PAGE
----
• Astrolabs unveiled its lunar rover called FLEX this week
  • Retired astronaut Chris Hadfield was among those who tested FLEX
  • The rover has "a wide range" of utility and is able to carry various payloads

California startup Astrolab has unveiled its new lunar rover that can carry both humans and cargo. The vehicle can help support sustained human presence on the moon and eventually to Mars.

Astrolab, an aerospace company, introduced its "multi-use" lunar rover, which can carry various payloads, via a news release this week. Called Flexible Logistics and Exploration (FLEX), the rover can carry up to 1,500 kilograms of cargo, SpaceNews reported. It can also swap payloads on its own and can either be moved remotely or be driven by astronauts.

As the company explained, previous planetary rovers sent about "once per decade" are often custom-designed around a specific payload and also cost billions to make each. It doesn't exactly match NASA's goal of building a sustainable presence on the moon and Mars, according to the company.

"FLEX achieves a wide range of utility by being able to collect, transport, and deposit any payload that conforms to what will be a standard and open interface," Astrolab founder and CEO Jaret Matthews said in the company news release.

Only recently, Astrolab conducted a test of a fully functional prototype of the rover in California's Death Valley, during which the vehicle's capabilities and various activities were tested.

Chris Hadfield, a retired NASA and the Canadian Space Agency astronaut, engineer and also an Astrolab Advisory Board Member, was among those who participated in the field test.

"As we transition from the Apollo era, which was focused on pure exploration, to now, where people will be living for longer periods on the Moon, the equipment needs to change," Hadfield said in the company news release.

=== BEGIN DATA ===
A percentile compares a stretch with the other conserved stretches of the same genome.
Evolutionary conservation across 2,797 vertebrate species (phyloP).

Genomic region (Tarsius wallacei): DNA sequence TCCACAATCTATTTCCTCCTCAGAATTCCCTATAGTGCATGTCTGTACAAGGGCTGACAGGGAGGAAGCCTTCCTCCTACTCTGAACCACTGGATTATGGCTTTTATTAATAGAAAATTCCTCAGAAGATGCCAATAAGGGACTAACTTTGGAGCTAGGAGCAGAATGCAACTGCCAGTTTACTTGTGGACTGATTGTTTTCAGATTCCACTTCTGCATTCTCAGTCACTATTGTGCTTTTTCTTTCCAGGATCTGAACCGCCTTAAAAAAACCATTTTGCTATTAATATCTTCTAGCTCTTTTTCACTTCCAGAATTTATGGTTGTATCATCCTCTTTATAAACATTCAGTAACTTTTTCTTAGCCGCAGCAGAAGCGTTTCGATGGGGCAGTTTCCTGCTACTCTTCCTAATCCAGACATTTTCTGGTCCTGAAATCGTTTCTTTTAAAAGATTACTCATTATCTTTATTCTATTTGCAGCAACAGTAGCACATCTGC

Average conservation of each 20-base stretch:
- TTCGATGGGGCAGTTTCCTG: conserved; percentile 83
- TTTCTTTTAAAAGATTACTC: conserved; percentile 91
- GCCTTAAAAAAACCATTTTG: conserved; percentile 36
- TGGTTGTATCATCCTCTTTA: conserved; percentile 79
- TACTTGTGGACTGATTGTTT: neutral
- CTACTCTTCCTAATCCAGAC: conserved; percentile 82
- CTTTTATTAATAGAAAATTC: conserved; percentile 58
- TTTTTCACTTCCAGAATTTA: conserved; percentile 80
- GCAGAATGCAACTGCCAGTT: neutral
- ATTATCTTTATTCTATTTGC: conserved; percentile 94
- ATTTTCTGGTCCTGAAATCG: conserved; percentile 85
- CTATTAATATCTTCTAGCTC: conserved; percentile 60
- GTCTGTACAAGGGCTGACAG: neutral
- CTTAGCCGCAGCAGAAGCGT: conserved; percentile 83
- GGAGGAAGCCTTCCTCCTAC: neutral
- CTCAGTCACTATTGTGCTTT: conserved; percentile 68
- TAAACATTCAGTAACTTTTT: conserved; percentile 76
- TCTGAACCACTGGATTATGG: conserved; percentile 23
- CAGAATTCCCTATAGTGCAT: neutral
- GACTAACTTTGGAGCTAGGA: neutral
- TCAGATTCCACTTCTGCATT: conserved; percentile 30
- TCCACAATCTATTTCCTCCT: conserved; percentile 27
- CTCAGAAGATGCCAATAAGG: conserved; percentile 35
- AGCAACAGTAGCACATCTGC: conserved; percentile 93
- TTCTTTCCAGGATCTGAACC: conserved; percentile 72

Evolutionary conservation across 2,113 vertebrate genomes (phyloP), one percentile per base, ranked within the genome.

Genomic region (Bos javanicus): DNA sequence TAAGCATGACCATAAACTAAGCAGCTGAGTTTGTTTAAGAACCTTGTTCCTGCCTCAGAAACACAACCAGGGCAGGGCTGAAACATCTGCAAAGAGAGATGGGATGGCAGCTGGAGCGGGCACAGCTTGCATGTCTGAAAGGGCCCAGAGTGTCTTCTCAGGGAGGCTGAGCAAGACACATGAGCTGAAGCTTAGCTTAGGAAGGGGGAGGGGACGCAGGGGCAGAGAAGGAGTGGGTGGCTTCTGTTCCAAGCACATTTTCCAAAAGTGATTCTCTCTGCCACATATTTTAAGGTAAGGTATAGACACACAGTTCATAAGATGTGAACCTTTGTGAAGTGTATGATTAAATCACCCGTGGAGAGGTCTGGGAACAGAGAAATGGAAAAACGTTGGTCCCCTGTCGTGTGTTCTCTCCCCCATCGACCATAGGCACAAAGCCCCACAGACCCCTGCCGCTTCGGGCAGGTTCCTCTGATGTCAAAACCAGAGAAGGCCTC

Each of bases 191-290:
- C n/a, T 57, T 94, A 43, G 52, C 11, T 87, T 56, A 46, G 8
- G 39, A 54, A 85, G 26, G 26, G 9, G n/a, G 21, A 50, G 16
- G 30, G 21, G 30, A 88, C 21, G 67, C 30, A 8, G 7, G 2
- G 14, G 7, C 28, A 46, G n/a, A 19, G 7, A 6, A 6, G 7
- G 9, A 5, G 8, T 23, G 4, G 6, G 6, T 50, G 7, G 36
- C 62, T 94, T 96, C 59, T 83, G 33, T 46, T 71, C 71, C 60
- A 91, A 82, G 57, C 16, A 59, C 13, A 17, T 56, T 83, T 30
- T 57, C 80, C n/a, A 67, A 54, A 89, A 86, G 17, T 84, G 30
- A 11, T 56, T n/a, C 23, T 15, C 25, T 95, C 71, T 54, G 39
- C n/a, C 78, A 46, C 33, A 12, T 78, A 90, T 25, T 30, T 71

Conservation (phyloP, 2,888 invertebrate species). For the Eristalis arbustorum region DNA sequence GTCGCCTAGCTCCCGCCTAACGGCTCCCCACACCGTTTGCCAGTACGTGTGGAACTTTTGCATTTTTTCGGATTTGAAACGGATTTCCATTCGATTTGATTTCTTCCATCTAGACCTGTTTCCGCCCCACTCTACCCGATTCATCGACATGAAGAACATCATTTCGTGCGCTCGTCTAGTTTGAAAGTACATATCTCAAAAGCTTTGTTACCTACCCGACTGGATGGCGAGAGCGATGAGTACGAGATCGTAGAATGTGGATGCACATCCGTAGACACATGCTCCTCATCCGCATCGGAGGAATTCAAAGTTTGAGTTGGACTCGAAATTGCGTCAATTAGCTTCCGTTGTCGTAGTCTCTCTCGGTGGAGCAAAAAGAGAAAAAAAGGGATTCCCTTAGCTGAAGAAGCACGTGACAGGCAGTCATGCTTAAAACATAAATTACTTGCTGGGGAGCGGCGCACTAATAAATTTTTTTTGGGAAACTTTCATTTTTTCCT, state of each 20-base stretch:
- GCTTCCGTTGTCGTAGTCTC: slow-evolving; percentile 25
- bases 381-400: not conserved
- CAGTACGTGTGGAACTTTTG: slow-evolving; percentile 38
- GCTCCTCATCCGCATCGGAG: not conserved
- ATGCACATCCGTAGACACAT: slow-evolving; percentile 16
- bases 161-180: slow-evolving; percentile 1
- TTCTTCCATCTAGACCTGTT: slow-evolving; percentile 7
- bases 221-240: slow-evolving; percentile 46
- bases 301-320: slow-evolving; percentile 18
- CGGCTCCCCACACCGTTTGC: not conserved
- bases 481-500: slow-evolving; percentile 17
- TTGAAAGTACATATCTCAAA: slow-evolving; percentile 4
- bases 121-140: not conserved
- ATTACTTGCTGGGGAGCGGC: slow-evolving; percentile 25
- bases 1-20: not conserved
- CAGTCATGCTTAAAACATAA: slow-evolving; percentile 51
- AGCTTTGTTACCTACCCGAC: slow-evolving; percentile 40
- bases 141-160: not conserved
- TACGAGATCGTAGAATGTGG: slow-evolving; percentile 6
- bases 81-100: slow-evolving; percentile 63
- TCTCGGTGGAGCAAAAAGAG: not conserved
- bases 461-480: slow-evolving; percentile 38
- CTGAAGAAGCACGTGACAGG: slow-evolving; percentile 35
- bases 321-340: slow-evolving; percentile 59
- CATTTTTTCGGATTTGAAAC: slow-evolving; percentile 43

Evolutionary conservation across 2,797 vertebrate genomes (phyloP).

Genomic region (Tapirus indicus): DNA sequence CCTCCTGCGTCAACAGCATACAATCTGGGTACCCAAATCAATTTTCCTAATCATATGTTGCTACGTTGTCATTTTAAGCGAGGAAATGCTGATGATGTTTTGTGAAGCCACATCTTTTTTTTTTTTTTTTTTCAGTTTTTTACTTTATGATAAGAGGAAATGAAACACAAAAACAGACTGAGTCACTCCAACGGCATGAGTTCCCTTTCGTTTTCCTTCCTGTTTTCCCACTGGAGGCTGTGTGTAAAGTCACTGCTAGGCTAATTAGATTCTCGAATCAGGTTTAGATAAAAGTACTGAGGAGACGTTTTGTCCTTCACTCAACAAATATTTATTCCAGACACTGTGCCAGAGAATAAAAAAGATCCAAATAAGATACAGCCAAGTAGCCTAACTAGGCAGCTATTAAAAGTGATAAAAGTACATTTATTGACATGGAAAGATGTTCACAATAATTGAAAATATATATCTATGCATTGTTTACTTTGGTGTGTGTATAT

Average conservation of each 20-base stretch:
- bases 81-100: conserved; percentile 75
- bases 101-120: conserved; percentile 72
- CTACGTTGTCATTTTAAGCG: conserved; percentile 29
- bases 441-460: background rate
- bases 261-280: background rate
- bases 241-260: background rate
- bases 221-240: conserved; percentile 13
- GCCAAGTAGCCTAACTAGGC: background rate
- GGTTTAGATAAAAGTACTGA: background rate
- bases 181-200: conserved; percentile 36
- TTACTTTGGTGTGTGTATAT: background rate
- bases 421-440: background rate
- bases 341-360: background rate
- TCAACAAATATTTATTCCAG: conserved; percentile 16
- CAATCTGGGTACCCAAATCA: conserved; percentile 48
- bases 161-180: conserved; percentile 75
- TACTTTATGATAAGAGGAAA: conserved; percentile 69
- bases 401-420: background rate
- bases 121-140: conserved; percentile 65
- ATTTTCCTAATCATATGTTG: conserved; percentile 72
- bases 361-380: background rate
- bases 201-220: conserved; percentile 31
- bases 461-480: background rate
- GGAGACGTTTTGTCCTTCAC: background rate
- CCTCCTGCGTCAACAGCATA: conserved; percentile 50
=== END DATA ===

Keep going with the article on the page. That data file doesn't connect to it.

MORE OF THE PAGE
"When we settle somewhere, we don't just need to get people from one place to another, but we need to move hardware, cargo, life support equipment and more. And it's all dependent on mobility. It was not only a joy to drive FLEX but also see its size, capability and get an intuitive sense of what this rover can do," he said further.

The company aims to build a "fleet" of the rovers to help in the efforts to establish long-term presence on the moon and Mars. So far, the Artemis missions have experienced delays. There are also other major competitions in the Lunar Terrain Vehicle (LTV) project, which the company has its eye on. Among the competition are major companies such as Lockheed Martin and General Motors, which announced a partnership to build a rover in 2021, and Northrop Grumman, according to SpaceNews.

Matthews is no stranger to building such technologies. Before co-founding Astrolab in 2020, he worked on the Spirit and Opportunity rovers at NASA's Jet Propulsion Laboratory as well as the Crew Dragon at SpaceX, The Verge reported.

"I would love FLEX to be the first rover that astronauts drive since the Apollo era," Matthews said, as per SpaceNews. "We're moving as fast as we can and I think we'll be ready at the first opportunity."

The US hopes to return astronauts to the Moon in 2024 -- for the first time since 1972
The US hopes to return astronauts to the Moon in 2024 -- for the first time since 1972 AFP / Laurent EMMANUEL